VATICAN CITY (CNS): The degradation of the environment is a pressing moral problem that threatens peace and human life itself, Pope Benedict XVI said.
“We cannot remain indifferent to what is happening around us, for the deterioration of any one part of the planet affects us all,” the Pope said in his message for World Peace Day, January 1, 2010.
Pope Benedict’s message, which was delivered to world leaders by Vatican ambassadors, was released at the Vatican on December 15.
Government policies, the activity of multi-national corporations and the day-to-day behaviour of individuals all have an impact on the environment, the Pope said.
While the future of the world hangs in the balance because of what people are doing today, the negative effects of pollution and environmental exploitation already can be seen, he said.
“Can we remain indifferent before the problems associated with such realities as climate change, desertification, the deterioration and loss of productivity in vast agricultural areas, the pollution of rivers and aquifers, the loss of biodiversity, the increase of natural catastrophes and the deforestation of equatorial and tropical regions?” the Pope asked.
Already, he said, the world was seeing the “growing phenomenon of ‘environmental refugees’, people who are forced by the degradation of their natural habitat” to migrate in search of food, water and unpolluted air.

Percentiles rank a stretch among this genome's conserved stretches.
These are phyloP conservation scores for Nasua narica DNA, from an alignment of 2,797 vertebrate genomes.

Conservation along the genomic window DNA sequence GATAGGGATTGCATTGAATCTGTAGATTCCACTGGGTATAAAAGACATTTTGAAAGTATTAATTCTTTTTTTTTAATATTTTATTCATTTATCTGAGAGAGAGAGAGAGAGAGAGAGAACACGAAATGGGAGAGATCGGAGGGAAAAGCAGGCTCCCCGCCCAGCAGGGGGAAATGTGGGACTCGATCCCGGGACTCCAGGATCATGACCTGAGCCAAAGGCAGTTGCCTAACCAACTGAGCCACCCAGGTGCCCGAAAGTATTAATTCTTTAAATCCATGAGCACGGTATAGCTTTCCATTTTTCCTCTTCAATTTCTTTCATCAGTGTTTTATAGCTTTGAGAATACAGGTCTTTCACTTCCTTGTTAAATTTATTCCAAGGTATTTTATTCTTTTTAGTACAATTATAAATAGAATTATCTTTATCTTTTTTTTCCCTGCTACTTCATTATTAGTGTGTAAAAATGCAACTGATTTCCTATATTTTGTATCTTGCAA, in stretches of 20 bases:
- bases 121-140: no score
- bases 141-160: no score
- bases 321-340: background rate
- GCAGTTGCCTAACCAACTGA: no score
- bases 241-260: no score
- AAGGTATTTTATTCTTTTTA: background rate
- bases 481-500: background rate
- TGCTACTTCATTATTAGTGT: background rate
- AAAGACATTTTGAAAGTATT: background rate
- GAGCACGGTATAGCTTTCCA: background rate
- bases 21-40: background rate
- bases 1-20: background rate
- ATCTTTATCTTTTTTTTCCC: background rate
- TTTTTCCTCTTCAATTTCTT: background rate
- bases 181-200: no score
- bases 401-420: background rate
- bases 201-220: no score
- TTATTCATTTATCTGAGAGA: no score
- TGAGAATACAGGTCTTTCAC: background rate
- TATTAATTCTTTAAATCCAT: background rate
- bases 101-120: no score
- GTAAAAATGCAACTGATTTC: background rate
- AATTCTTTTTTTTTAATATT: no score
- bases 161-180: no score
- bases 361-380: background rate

“It is becoming more and more evident that the issue of environmental degradation challenges us to examine our lifestyle and the prevailing models of consumption and production, which are often unsustainable from a social, environmental and even economic point of view,” the Pope said.
In addition, he warned of the “actual and potential conflicts involving access to natural resources”.
“Protecting the natural environment in order to build a world of peace is thus a duty incumbent upon each and all.
It is an urgent challenge, one to be faced with renewed and concerted commitment; it is also a providential opportunity to hand down to coming generations the prospect of a better future for all,” the Pope wrote.
Specifically, the Pope said a solution would require “a lifestyle marked by sobriety and solidarity, with new rules and forms of engagement, one which focuses confidently and courageously on strategies that actually work, while decisively rejecting those that have failed.”
Christians believe the entire cosmos was created by God, who drew harmony out of chaos, the Pope said. Human sin – Adam and Eve’s desire to take the place of God and their refusal to recognise that they, too, were his creatures – disrupted that harmony.
When the Bible said that God made man and woman in his image and gave them dominion over the earth, the Pope said, it meant God called them to be stewards of creation, drawing from the earth what they needed and safeguarding its riches for future generations.
Pope Benedict said that because the environmental crisis was global, it must be met with a universal sense of responsibility and solidarity toward people living in other parts of the world as well as toward generations who have not yet been born.
The Pope ended his message with a plea to “all believers to raise a fervent prayer to God, the all-powerful creator and the father of mercies, so that all men and women may take to heart the urgent appeal: If you want to cultivate peace, protect creation.”